Thank you all for your insights, advice, and friendship.


Venita and Jim
Wlmington DE

TDT
Regular Member


Date Joined Jan 2006
Total Posts : 402
   Posted 1/17/2007 9:54 AM (GMT -7)   

Hi Venita, hopefully Jim will continue to do better, it does make it easier when they are. Mark periodic episodes of encephalopathy just floor me at times. He will seem to be like his old self, then out of nowhere after a good week or two, he goes into extreme episodes. So I do not know if there is any "balancing act" with one symptom or the other. I do know when Mark was having trouble with renal function, the BUN being high and Creatine going up, he drank more fluids and it did resolve itself, he was off the diuretics. The ascites continued like they had been doing, paracentesis every week  with 10-12 liters off every time. I guess fluid restrictions work for some people. I try to keep Mark from doing too much, because alot of activity did aggravate the ascites, his legs would get to the point he could not bend them, or dress himself.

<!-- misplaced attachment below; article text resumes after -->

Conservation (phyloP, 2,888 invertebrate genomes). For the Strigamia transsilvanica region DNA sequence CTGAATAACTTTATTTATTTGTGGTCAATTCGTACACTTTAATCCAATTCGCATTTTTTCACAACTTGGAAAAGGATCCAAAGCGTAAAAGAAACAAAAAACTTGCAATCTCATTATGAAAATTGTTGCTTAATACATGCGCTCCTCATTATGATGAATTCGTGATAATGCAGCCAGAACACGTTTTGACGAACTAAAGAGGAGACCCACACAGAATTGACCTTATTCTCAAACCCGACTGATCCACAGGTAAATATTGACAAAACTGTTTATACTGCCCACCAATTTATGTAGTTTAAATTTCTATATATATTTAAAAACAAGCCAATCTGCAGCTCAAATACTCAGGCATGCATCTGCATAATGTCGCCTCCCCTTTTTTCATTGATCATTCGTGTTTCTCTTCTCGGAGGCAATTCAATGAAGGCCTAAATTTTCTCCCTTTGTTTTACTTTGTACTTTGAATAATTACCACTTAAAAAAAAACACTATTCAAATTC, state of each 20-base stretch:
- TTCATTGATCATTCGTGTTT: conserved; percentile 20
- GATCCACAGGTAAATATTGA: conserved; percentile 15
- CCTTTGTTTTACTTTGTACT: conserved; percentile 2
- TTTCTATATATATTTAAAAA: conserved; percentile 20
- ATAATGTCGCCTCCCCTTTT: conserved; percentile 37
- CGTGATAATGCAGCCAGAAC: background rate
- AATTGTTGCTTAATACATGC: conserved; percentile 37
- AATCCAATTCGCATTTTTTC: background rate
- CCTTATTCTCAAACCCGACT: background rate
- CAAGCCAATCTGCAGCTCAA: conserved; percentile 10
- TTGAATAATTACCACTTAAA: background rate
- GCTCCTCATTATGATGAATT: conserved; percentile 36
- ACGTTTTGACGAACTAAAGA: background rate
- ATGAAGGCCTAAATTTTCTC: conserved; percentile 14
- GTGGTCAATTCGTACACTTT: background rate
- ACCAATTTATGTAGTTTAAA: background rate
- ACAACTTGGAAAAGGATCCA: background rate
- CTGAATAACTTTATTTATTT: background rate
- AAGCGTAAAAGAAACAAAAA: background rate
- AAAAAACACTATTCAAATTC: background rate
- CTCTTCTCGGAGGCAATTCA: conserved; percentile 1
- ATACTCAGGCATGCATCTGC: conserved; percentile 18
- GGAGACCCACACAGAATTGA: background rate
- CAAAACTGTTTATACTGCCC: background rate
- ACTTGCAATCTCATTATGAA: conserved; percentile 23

Mark has those spells also of not washing up or changing clothes for a few days at a time. He used to be Mr. Clean, before his illness showering a couple of times a day, and you would not ever see him dressed in "warm ups" or wearing a robe all day.

I had to laugh over the remote control, Mark has been at the point where he could not even figure out how to turn the TV on. I know it is not funny, but watching Mark was comical!

Hugs

Teresa


Pink Grandma
Veteran Member


Date Joined Nov 2006
Total Posts : 2445
   Posted 1/17/2007 9:45 PM (GMT -7)